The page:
Money & Life > Marketing & Sales > Stress-free Selling > Platform Essentials: Podcasting

Platform Essentials: Podcasting

 

Stress-Free Selling

 

Lesson Info

Platform Essentials: Podcasting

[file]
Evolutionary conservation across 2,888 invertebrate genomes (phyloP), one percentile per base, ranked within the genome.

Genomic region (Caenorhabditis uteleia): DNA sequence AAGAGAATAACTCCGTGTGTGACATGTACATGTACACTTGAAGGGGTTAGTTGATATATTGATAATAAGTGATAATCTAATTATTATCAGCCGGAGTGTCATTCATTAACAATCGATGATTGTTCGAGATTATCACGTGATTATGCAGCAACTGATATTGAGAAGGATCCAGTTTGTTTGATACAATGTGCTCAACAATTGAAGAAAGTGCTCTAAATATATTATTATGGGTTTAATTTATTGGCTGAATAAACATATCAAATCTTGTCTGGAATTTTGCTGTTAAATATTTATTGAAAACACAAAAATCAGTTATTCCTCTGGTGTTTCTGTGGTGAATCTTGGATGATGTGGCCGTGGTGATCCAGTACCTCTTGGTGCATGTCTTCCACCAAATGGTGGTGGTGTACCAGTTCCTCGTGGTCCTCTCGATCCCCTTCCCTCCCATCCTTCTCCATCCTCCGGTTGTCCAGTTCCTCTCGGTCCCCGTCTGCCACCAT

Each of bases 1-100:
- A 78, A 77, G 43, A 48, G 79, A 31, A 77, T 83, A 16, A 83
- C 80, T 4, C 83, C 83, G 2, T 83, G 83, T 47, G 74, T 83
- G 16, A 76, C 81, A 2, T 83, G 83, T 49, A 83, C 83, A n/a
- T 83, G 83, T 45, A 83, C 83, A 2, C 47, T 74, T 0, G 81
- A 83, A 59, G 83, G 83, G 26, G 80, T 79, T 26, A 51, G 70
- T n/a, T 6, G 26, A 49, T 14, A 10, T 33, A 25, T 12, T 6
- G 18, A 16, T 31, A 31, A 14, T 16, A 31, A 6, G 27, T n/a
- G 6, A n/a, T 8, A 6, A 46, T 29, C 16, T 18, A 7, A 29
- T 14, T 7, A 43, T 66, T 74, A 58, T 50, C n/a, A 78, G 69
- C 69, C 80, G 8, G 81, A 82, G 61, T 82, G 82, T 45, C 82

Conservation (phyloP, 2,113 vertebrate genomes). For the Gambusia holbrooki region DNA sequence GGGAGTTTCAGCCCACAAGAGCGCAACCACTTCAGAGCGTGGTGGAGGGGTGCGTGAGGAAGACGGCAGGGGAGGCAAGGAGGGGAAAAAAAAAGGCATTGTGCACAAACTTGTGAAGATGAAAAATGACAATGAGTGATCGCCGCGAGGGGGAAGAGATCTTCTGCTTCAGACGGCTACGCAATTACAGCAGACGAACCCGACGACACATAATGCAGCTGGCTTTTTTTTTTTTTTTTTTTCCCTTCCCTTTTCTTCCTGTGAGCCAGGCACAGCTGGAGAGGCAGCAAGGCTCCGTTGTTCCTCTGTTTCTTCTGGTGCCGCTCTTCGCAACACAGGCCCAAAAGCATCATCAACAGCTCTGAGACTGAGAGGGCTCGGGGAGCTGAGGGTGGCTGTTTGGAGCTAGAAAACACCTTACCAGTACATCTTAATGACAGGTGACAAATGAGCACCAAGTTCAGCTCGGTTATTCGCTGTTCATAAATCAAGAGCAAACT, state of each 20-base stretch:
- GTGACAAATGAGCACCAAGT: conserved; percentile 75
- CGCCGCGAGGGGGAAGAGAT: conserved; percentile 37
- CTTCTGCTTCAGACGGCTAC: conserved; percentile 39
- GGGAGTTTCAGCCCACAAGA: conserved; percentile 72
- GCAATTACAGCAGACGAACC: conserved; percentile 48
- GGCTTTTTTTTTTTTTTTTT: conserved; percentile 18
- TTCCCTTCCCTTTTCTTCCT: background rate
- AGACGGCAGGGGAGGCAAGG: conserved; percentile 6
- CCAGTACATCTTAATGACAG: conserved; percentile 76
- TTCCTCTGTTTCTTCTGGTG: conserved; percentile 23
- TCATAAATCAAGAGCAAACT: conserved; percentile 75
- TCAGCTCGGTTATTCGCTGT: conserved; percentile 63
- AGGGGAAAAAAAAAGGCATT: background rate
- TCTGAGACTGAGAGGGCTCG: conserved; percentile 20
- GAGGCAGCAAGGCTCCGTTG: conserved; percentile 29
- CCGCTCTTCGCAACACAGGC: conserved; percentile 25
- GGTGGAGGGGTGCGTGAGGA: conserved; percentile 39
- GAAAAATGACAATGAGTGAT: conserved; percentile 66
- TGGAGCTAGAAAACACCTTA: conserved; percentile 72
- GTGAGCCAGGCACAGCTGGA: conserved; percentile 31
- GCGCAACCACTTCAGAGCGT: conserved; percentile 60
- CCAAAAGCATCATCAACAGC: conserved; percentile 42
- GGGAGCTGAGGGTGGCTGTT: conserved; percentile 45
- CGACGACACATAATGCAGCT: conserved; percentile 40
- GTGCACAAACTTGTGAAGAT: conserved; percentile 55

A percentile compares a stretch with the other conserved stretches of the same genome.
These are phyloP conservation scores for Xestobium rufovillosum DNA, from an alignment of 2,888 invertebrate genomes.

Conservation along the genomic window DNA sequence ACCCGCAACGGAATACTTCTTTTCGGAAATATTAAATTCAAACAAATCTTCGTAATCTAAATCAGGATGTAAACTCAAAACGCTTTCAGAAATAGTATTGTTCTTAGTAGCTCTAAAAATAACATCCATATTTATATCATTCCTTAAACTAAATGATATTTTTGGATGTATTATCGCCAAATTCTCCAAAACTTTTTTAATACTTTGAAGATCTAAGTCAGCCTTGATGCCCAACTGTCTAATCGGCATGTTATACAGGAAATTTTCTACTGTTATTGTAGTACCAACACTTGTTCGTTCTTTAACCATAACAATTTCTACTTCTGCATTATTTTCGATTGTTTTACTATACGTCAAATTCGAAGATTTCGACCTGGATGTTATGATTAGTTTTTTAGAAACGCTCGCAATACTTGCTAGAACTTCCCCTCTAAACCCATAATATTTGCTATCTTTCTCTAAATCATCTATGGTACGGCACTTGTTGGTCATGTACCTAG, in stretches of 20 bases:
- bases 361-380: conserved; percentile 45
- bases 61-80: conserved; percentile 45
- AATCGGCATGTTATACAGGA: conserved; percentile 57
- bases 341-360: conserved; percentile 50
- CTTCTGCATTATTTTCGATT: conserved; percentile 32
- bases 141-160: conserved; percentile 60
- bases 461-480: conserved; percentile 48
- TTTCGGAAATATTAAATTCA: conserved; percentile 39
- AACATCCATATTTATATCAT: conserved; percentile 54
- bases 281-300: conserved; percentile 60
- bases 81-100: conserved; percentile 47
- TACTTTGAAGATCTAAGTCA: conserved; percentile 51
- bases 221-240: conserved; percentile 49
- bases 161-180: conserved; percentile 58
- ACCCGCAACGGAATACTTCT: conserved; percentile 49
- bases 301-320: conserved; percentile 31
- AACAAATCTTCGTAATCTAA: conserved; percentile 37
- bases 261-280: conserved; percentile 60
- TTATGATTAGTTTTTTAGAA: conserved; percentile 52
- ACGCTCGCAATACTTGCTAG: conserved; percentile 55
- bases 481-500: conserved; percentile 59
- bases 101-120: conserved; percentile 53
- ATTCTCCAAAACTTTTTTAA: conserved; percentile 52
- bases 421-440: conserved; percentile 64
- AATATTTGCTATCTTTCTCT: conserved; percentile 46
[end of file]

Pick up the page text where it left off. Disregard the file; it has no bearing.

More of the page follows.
Podcasting now here's another one of those things where I have to say let's, not use the p word in this particular case because a lot of people think in terms of podcasts and I don't want to be a podcaster. And what is that? Even and like you told me to create a radio show, I don't get it. All I'm really talking about is another form of content that happens to be in most cases, audio content. Now, here's, why I've been actually podcasting since two thousand five, and it was kind of it was like, right after blogging, it was kind of the new thing it was going to be, you know, the thing everybody jumped on and it was kind of hot for a while and they're kind of died away and, you know, social media became the darling and people were doing more and more in video. Andi, I don't know if you've noticed this or not, but in the last twelve months or so, podcasting is like all the rage again on really big publishers have now jumped onto podcasting, and the reason for that is is it is the most por...